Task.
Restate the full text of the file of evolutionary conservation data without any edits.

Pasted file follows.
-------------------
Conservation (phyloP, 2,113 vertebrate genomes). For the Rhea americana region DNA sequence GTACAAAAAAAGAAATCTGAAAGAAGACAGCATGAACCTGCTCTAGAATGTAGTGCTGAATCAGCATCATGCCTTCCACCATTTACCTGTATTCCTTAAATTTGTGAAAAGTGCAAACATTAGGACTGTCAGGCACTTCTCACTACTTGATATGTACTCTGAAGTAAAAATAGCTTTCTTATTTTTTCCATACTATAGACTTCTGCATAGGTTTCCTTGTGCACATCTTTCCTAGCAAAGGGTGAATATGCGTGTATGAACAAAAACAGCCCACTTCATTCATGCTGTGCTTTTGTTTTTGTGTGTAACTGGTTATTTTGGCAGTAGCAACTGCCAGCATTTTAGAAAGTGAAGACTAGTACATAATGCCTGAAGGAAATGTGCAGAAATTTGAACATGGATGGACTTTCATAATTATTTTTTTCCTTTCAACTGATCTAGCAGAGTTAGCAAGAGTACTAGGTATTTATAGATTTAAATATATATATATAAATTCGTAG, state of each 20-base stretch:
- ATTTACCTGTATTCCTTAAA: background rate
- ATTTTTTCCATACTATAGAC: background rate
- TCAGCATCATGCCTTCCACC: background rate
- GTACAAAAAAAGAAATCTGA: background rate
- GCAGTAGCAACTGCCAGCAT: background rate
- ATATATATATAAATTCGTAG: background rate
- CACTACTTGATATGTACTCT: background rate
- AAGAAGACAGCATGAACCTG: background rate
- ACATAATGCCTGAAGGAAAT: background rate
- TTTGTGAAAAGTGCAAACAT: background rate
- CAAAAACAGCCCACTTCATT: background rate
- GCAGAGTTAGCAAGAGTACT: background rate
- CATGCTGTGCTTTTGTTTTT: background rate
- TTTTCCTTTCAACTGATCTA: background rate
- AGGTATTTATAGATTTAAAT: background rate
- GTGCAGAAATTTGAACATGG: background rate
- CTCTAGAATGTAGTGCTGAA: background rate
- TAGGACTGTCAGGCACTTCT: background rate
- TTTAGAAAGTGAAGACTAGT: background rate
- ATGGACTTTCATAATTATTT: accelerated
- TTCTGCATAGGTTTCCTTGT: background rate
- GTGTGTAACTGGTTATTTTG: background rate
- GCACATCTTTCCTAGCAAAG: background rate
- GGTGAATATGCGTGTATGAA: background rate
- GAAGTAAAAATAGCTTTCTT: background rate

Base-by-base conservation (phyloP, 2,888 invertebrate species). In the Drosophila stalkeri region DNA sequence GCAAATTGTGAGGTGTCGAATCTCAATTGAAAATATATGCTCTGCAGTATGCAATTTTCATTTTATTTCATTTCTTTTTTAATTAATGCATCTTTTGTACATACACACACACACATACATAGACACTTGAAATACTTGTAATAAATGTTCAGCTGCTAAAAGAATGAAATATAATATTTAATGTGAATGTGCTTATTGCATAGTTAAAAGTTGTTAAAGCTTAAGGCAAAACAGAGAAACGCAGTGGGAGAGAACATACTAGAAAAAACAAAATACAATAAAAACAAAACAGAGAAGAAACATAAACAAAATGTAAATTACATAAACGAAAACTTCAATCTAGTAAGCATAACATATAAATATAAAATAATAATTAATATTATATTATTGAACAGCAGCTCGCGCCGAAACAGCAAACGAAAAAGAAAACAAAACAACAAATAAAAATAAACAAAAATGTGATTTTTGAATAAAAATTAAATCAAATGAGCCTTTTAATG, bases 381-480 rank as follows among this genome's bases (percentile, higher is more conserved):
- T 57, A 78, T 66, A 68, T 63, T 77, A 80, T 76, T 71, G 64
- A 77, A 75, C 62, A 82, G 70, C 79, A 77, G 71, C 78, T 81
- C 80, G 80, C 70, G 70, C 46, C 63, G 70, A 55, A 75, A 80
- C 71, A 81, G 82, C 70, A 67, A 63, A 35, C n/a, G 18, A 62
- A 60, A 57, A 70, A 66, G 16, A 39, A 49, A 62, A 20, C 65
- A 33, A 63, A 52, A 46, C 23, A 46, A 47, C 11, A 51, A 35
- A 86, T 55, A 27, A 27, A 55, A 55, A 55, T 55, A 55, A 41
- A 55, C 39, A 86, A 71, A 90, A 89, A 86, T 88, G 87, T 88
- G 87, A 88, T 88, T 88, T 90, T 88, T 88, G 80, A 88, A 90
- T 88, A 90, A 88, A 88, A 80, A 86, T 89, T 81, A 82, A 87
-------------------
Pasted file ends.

Conservation (phyloP, 2,113 vertebrate genomes). For the Rhea americana region DNA sequence GTACAAAAAAAGAAATCTGAAAGAAGACAGCATGAACCTGCTCTAGAATGTAGTGCTGAATCAGCATCATGCCTTCCACCATTTACCTGTATTCCTTAAATTTGTGAAAAGTGCAAACATTAGGACTGTCAGGCACTTCTCACTACTTGATATGTACTCTGAAGTAAAAATAGCTTTCTTATTTTTTCCATACTATAGACTTCTGCATAGGTTTCCTTGTGCACATCTTTCCTAGCAAAGGGTGAATATGCGTGTATGAACAAAAACAGCCCACTTCATTCATGCTGTGCTTTTGTTTTTGTGTGTAACTGGTTATTTTGGCAGTAGCAACTGCCAGCATTTTAGAAAGTGAAGACTAGTACATAATGCCTGAAGGAAATGTGCAGAAATTTGAACATGGATGGACTTTCATAATTATTTTTTTCCTTTCAACTGATCTAGCAGAGTTAGCAAGAGTACTAGGTATTTATAGATTTAAATATATATATATAAATTCGTAG, state of each 20-base stretch:
- ATTTACCTGTATTCCTTAAA: background rate
- ATTTTTTCCATACTATAGAC: background rate
- TCAGCATCATGCCTTCCACC: background rate
- GTACAAAAAAAGAAATCTGA: background rate
- GCAGTAGCAACTGCCAGCAT: background rate
- ATATATATATAAATTCGTAG: background rate
- CACTACTTGATATGTACTCT: background rate
- AAGAAGACAGCATGAACCTG: background rate
- ACATAATGCCTGAAGGAAAT: background rate
- TTTGTGAAAAGTGCAAACAT: background rate
- CAAAAACAGCCCACTTCATT: background rate
- GCAGAGTTAGCAAGAGTACT: background rate
- CATGCTGTGCTTTTGTTTTT: background rate
- TTTTCCTTTCAACTGATCTA: background rate
- AGGTATTTATAGATTTAAAT: background rate
- GTGCAGAAATTTGAACATGG: background rate
- CTCTAGAATGTAGTGCTGAA: background rate
- TAGGACTGTCAGGCACTTCT: background rate
- TTTAGAAAGTGAAGACTAGT: background rate
- ATGGACTTTCATAATTATTT: accelerated
- TTCTGCATAGGTTTCCTTGT: background rate
- GTGTGTAACTGGTTATTTTG: background rate
- GCACATCTTTCCTAGCAAAG: background rate
- GGTGAATATGCGTGTATGAA: background rate
- GAAGTAAAAATAGCTTTCTT: background rate

Base-by-base conservation (phyloP, 2,888 invertebrate species). In the Drosophila stalkeri region DNA sequence GCAAATTGTGAGGTGTCGAATCTCAATTGAAAATATATGCTCTGCAGTATGCAATTTTCATTTTATTTCATTTCTTTTTTAATTAATGCATCTTTTGTACATACACACACACACATACATAGACACTTGAAATACTTGTAATAAATGTTCAGCTGCTAAAAGAATGAAATATAATATTTAATGTGAATGTGCTTATTGCATAGTTAAAAGTTGTTAAAGCTTAAGGCAAAACAGAGAAACGCAGTGGGAGAGAACATACTAGAAAAAACAAAATACAATAAAAACAAAACAGAGAAGAAACATAAACAAAATGTAAATTACATAAACGAAAACTTCAATCTAGTAAGCATAACATATAAATATAAAATAATAATTAATATTATATTATTGAACAGCAGCTCGCGCCGAAACAGCAAACGAAAAAGAAAACAAAACAACAAATAAAAATAAACAAAAATGTGATTTTTGAATAAAAATTAAATCAAATGAGCCTTTTAATG, bases 381-480 rank as follows among this genome's bases (percentile, higher is more conserved):
- T 57, A 78, T 66, A 68, T 63, T 77, A 80, T 76, T 71, G 64
- A 77, A 75, C 62, A 82, G 70, C 79, A 77, G 71, C 78, T 81
- C 80, G 80, C 70, G 70, C 46, C 63, G 70, A 55, A 75, A 80
- C 71, A 81, G 82, C 70, A 67, A 63, A 35, C n/a, G 18, A 62
- A 60, A 57, A 70, A 66, G 16, A 39, A 49, A 62, A 20, C 65
- A 33, A 63, A 52, A 46, C 23, A 46, A 47, C 11, A 51, A 35
- A 86, T 55, A 27, A 27, A 55, A 55, A 55, T 55, A 55, A 41
- A 55, C 39, A 86, A 71, A 90, A 89, A 86, T 88, G 87, T 88
- G 87, A 88, T 88, T 88, T 90, T 88, T 88, G 80, A 88, A 90
- T 88, A 90, A 88, A 88, A 80, A 86, T 89, T 81, A 82, A 87